Plants warn neighbours of overcrowding
Swedish study finds maize plants respond to above-ground stress using below-ground signals.
Plants actively participate in social interactions with their neighbours, and respond to signals generated by roots that inform them about crowded conditions above-ground.
That’s the conclusion reached by a group of researchers studying maize plants – and one that carries implications not just for agriculturalists, but also for other researchers. The mere act of brushing the leaves of one plant, it turns out, can significantly change the shape and growth direction of another.
A team led by Ali Elhakeem of the Swedish University of Agricultural Sciences set out to discover whether plants, in this case maize (Zea mays), signalled each other in relation to growing conditions – in particular, about their proximity to each other.
In doing so they were building on earlier studies that established that plants possess signalling systems that transmit information from one to another. A 2012 study, for instance, found that some plants will allocate more biomass to root development and less to fruits if the plants next to them are siblings. Relationships are identified by means of chemicals secreted by the roots.
A 2006 study showed that trees called lodgepole pines stopped expanding their crowns when the outermost leaves brush against those of a neighbouring tree.
Elhakeem and colleagues wondered whether two neighbouring maize plants coming into contact with each other would then signal their close proximity to other, nearby plants, and if so what would happen.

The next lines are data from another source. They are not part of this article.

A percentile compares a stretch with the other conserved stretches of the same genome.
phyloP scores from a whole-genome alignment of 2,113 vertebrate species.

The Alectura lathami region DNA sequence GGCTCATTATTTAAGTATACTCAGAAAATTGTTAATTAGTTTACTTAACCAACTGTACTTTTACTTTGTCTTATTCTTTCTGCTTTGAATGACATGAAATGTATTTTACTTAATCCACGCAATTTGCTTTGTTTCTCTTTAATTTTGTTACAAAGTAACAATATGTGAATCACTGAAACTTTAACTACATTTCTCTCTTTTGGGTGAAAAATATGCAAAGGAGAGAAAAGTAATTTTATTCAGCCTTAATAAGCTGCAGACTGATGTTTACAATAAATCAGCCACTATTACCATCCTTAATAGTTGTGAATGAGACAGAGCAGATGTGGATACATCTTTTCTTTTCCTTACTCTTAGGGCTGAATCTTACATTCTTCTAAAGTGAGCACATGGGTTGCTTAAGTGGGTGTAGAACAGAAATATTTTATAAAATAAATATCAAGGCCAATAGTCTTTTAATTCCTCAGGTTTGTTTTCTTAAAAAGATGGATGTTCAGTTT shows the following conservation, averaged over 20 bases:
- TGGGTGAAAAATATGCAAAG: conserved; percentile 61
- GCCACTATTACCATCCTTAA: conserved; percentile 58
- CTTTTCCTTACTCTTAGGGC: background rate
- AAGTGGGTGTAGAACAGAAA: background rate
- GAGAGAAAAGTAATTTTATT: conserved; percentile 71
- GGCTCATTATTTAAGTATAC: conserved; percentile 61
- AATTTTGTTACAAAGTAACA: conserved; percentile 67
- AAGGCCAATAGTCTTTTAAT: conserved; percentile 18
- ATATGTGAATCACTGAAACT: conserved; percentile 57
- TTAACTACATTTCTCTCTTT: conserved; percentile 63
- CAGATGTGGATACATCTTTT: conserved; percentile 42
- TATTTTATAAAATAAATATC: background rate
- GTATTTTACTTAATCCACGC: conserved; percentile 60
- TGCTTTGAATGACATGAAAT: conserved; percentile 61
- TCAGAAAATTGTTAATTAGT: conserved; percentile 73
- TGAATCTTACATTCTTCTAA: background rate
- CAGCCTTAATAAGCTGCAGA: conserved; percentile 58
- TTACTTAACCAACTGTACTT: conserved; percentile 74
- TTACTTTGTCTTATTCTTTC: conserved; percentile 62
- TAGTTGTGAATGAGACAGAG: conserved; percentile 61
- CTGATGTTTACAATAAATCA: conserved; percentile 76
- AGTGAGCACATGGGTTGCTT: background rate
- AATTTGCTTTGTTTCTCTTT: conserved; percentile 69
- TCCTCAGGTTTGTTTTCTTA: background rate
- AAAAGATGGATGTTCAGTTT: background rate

To discover this, they germinated a number of plants in hydroponic containers, some as pairs and some on their own. One plant from each pair was then lightly touched, simulating the pressure of an adjacent leaf brushing up against it.
In the paired containers, the roots of the untouched plants grew significantly more away from the roots of the touched one. New plants put into hydroponic containers that had previously contained a touched plant grew smaller root systems and larger above-ground structures.
Elhakeem’s team found that touched plants exuded a particular mix of chemicals from their roots, which influenced the growth, above and below ground, of their neighbours.
The scientists conclude that the results reveal “a new level of complexity in below-ground plant-plant interactions showing that the direction and extent of plant root responses to neighbours can be affected by the above-ground physical stress to which neighbours are exposed”.
They also suggest the results embody a cautionary tale for other botanists. Researchers studying plants grown in the lab, they say, should henceforth interpret plant shape and root mass in light of how often the plant itself, or its neighbours, have been touched.
The research is published in the journal PLOS ONE.